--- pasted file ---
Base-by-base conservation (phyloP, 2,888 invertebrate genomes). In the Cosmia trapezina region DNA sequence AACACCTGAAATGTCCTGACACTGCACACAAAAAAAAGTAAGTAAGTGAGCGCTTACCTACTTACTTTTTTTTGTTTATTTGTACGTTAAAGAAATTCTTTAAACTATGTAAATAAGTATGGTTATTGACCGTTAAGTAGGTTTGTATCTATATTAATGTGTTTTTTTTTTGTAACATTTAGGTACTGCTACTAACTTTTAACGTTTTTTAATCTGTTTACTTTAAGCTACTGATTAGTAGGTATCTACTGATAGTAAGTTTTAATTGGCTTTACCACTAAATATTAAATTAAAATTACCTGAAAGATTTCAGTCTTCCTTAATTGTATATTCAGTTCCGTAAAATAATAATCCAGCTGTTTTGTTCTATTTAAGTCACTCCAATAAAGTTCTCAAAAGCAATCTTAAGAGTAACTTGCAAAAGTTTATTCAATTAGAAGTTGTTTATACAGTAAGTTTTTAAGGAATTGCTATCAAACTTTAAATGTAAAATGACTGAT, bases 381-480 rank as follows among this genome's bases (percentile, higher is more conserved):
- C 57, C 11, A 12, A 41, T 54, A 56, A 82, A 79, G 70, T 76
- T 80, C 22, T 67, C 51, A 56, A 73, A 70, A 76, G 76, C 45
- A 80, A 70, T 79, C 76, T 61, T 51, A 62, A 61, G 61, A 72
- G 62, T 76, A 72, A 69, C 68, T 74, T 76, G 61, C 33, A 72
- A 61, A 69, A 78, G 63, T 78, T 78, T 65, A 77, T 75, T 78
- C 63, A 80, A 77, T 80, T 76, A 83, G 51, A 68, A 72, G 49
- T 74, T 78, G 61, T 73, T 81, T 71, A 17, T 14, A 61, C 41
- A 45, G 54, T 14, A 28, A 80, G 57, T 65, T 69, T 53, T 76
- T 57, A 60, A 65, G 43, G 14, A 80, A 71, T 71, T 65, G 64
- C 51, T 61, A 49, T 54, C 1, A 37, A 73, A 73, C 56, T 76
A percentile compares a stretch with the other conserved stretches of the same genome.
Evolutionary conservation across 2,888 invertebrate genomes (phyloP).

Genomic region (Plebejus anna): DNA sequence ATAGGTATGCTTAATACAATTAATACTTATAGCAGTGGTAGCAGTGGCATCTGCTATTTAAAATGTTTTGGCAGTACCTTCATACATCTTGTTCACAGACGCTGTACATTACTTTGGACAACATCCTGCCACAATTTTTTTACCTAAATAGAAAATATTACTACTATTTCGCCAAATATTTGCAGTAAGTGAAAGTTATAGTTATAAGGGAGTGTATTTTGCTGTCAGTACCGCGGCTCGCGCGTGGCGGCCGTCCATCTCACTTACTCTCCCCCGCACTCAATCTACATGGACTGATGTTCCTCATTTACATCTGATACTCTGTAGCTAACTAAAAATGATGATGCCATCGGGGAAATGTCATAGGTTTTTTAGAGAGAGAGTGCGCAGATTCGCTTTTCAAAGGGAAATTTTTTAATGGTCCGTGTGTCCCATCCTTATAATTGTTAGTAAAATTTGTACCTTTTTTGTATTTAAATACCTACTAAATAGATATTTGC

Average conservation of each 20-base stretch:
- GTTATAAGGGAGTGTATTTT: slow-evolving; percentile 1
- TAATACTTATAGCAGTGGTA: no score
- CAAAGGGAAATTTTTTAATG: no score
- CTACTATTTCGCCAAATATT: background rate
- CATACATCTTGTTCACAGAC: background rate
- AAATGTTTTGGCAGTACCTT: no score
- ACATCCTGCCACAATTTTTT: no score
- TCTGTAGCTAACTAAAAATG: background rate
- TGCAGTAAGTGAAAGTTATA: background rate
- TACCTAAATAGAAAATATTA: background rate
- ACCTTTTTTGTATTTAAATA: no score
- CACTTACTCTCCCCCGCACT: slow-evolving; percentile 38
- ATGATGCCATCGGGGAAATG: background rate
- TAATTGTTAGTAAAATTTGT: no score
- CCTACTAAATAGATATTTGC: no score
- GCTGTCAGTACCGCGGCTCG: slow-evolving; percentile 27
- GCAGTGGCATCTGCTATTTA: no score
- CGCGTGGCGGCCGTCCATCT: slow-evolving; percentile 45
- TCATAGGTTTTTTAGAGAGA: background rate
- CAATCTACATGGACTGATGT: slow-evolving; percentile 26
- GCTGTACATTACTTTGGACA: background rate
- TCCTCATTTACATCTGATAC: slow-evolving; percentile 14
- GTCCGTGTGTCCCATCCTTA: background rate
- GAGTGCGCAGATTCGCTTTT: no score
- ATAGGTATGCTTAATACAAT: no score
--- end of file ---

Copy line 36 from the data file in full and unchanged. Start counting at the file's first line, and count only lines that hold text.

- GCTGTACATTACTTTGGACA: background rate